Tips for Understanding Russian Colleagues
All cultures evolve over time, some faster than others. Present-day Russian culture is a 50/50 split between “old” and “new”. Here are four culture tips and tricks that can help you connect better with your Russian colleagues.

All cultures evolve over time, some faster than others. Present-day Russian culture is a 50/50 split between “old” and “new”. This is often reflected in generational attitudes. For example, those over 35 years old tend to hold more traditional viewpoints. Those under 35 tending to integrate more modern cultural values and mentalities into life and work. There are three types of companies operating in Russia. The first two types, foreign companies and Russian companies that have had international exposure, will use more western management styles. However, the third type, Russian-owned and operated companies do not typically do business globally. Regardless, the following four tips and tricks can help you connect better with your Russian colleagues:

1. Russians are open to learning.

Many expats come over with the attitude that they know everything better than the Russians. Your Russian colleagues like that you bring knowledge and skills and want to learn. They just don’t like an air of superiority. (Who does?!) The best way to transfer knowledge is to teach through the lens of why. Russians want to understand, “Why me?” and “Why does it matter in this context?” And since the spoken word is never trusted, rely heavily on follow-up in writing.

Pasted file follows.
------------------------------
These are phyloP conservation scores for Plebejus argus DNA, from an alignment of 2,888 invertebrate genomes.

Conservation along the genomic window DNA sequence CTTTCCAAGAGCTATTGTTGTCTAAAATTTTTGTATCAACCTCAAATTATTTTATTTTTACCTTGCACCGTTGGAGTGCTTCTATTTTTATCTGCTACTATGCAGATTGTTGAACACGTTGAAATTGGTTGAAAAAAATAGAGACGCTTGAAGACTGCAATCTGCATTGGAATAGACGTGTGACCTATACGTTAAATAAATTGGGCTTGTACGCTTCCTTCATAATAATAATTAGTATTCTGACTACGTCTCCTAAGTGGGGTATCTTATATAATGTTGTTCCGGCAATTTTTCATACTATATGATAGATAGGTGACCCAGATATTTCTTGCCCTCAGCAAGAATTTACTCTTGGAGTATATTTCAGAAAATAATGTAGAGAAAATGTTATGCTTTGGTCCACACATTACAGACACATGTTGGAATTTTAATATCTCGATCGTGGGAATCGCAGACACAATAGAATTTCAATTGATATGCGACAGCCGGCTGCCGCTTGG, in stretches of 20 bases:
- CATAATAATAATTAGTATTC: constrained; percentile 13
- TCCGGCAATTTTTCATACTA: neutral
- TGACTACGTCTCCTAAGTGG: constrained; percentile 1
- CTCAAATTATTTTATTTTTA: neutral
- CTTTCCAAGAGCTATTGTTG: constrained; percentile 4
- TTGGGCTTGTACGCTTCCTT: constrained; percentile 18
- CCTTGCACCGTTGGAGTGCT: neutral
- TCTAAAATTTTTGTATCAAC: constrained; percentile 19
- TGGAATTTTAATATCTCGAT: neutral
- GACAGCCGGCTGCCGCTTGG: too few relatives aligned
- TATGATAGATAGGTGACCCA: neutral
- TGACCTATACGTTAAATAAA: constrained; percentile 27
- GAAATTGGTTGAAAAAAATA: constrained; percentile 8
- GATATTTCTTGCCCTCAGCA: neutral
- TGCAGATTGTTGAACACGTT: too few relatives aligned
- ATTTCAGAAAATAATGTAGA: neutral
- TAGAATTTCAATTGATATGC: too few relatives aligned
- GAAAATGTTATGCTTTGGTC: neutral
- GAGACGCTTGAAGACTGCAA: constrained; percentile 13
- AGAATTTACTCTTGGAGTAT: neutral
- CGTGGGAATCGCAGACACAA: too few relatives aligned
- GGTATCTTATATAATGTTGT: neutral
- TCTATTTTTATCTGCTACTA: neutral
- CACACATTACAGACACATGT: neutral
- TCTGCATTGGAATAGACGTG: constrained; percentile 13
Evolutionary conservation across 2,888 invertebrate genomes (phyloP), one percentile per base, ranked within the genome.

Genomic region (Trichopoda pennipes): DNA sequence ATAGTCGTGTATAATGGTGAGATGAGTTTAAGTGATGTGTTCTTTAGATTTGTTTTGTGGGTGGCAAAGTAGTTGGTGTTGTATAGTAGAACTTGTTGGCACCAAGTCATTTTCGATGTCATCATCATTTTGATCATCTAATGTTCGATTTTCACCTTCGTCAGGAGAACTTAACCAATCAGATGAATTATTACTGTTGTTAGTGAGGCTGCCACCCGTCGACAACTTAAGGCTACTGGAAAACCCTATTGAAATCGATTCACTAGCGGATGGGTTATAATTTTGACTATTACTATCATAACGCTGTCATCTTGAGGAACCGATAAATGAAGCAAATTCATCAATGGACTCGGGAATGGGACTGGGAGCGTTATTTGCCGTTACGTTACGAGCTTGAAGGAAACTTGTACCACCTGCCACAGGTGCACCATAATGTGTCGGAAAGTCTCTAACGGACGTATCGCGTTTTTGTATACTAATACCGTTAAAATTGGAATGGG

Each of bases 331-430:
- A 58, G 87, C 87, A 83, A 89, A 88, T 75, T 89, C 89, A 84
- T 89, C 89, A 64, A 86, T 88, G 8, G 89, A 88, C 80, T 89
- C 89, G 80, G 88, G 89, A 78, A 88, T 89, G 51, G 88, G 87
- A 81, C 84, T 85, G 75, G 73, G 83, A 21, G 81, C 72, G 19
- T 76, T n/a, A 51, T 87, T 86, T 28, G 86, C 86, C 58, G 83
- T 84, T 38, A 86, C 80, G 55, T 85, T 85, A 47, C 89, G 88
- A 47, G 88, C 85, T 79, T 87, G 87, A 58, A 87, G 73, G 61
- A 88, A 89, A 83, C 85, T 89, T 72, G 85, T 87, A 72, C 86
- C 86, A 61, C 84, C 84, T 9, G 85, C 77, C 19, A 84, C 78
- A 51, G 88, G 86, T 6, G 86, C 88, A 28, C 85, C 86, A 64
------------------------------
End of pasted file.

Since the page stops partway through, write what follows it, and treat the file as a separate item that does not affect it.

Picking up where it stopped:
2. Follow the leader.

As a leader in Russia, the perception is that you are getting paid to make decisions. So, subordinates will often come to you looking for solutions rather than taking initiative on their own. When a new leader comes on the scene, the first question many people will ask themselves is if the person is bringing harm to the team or organization. Therefore, build trust and acceptance by getting to know more about who your colleagues are as people. In addition to general conversation (avoid finances, politics, and religion), a good way to do this is by keeping track of important events in people’s lives (e.g. weddings, birthdays, first days of school for children, even buying a new car) and acknowledging them appropriately.

3. Happy Birthday to…ME!

Speaking of occasions, it’s customary for subordinates to bring cake or candy to the office for their own birthdays. While the team may collect money for a gift, it’s critical for the boss to wish a personal happy birthday to the employee. Make it one of the first orders of business to mark the birthdays of colleagues, and more importantly subordinates, on your calendar!

4. How Are You? (Or Not.)

In many cultures, “How are you?” is a rhetorical question that serves as a generic greeting for friends and strangers alike, and barely requires a reply. In Russia, this is a real question intended only for those you actually know and care about. So, don’t ask the question unless you have at least 20 seconds for a reply!